Store the calcium powder in an airtight food storage container.

It’ll last for at least 2 months.

How Much Eggshell to Feed Dog

As far as how much of the eggshell powder you need for your dog, use 1 teaspoon per 1 lb of boneless raw dog food (or cooked dog food).

That’s the recommended amount by Dr. Judy Morgan.

You can mix the calcium powder with any ground meats you buy from the grocery store, or muscle meats you buy from raw dog food retailers.

For example, Raw Paws Pet Food or Raw Feeding Miami.

Store-Bought Eggshell Calcium Powder As A Quicker Alternative

If you don’t feel like making your own, you can also buy eggshell calcium powder on Amazon.

Or you may be able to find some at an independently owned pet food store.

How to Make Eggshell Powder for Dogs: Bottom Line

Now you know how you can make your own eggshell calcium for dogs!

It’s a good alternative for raw meaty bones in DIY raw dog food as far as the calcium source is concerned.

The only thing you won’t be getting is the dental and mental benefits that dogs have when they eat whole raw meaty bones.

But either way, making homemade eggshell powder for dogs is a pretty quick process, especially once you have all the eggshells you need.

Remember to run them under hot water and to let them dry before you bake them in the oven.

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Barbara launched her blog K9sOverCoffee in 2014 and has been feeding her dogs raw dog food since 2015. As a former professional dog walker, she’s passionate about balancing species-appropriate exercise with healthy dog nutrition. Barbara is raw dog food nutrition certified from “Dogs Naturally Magazine” and the author of several e-books about minimally processed, balanced raw dog food.







2 responses to “How to Make Eggshell Powder for Dogs”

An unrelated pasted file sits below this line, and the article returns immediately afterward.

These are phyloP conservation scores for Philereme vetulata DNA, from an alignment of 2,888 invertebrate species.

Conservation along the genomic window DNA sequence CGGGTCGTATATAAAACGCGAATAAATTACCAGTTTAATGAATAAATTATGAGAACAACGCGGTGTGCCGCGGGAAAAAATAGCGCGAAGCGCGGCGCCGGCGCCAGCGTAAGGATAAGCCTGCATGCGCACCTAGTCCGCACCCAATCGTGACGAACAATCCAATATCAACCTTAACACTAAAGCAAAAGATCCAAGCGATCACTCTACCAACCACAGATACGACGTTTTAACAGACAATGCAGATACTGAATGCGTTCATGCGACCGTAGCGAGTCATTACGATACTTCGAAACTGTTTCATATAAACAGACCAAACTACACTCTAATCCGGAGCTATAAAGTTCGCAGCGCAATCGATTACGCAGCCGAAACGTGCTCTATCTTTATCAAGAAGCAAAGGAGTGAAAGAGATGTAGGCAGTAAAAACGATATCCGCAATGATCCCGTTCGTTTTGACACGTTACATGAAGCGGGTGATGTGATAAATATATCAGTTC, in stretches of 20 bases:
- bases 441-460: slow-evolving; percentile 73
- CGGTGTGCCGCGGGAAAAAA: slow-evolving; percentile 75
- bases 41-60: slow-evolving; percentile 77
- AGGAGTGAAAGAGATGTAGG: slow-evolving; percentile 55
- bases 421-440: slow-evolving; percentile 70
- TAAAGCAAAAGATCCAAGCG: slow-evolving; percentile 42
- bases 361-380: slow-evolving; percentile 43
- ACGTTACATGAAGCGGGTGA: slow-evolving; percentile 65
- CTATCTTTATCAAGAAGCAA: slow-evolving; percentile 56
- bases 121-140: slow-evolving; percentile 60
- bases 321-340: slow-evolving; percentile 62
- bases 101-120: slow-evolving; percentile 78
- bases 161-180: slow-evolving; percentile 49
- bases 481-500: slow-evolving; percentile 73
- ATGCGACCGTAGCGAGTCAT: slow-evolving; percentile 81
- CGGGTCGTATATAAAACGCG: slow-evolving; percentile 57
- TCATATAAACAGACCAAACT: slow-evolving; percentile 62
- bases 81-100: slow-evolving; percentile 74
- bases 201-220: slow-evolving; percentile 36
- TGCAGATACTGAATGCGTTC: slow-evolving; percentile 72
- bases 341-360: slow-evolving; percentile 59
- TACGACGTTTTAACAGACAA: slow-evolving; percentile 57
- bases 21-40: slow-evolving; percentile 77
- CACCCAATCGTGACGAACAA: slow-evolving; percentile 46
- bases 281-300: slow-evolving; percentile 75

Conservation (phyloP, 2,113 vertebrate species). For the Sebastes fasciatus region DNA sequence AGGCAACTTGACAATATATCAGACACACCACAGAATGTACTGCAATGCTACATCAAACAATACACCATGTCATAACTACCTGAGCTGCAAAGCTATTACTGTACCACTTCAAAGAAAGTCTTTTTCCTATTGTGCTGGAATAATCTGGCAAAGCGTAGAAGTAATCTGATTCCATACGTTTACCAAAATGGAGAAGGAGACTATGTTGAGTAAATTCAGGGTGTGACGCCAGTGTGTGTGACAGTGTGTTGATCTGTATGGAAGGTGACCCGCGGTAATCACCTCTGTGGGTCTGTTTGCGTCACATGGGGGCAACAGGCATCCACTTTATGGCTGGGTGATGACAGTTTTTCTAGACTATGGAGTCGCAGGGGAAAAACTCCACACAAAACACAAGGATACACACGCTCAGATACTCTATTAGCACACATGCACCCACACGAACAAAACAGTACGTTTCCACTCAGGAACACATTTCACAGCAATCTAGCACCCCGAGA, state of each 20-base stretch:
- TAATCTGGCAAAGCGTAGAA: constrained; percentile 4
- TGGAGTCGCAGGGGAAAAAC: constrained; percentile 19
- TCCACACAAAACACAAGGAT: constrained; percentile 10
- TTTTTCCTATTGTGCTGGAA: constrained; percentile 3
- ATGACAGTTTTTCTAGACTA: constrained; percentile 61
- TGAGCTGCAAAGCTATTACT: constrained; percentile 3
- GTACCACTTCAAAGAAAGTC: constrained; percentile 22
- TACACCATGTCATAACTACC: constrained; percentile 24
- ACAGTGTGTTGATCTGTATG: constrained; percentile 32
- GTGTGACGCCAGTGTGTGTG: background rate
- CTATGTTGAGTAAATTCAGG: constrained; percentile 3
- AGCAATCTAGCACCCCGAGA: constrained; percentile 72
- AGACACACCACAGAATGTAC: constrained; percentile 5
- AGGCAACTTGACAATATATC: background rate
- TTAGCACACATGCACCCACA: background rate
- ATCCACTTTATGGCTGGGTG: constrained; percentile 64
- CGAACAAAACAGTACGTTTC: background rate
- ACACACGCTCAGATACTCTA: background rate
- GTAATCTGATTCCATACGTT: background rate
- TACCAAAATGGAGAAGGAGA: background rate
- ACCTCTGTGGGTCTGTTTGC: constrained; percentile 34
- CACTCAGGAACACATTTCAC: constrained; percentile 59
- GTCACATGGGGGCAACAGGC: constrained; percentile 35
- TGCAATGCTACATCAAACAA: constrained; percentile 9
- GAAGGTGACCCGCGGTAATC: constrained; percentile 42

1. Tina Metzger Avatar
    Tina Metzger

    Hi there! Thankyou for this information.
    I make homemade cooked food and add 1 tsp of egg shell powder per day. My dog is 80 pounds and I know he needs 50 mg per kg calcium per day.
    I get confused regarding the calcium:phos ratio. I feed 2 cups meat/veggie/grain mixture 2 times per day. I read to give 1 tsp per pound of meat and wonder if I would need to give it 2 times per day to balance the phos? If I did that would calcium be too high (2000 mg per tsp)

    1. Barbara Rivers Avatar

      Hi Tina, sure thing, thanks for your question! So at 80 lbs and being moderately active and assuming your dog is an adult, I’d feed your pup at a 2.5% maintenance percentage, which translates into 32 oz = 4 cups, which is what you’re feeding. What kind of calcium supplement powder are you feeding? I checked the feeding directions on the “Pet’s Friend Eggshellent Calcium Eggshell Powder”, and it says to feed 2/3 of a teaspoon = 4 mg per day. So that would be a little less than 1 teaspoon worth of the calcium powder.

      The Ca:Ph ratio of your teaspoon is fine though (I checked my Animal Diet Formulator).

      Here’s what I assumed you’re feeding since you mentioned a total of 4 cups of meat/veggie/grains per day:

      15 oz ground beef
      10 oz spinach
      7 oz cooked amaranth

      Now, are you adding any secreting organ meat to your pup’s food like liver and kidney or liver and spleen? And what about an oily fish or fish oil? Because your meals would be lacking in Omega-3s, Vitamin D and Choline if you didn’t.

      Here’s an overview of what balanced homemade (raw) dog food needs to consist of: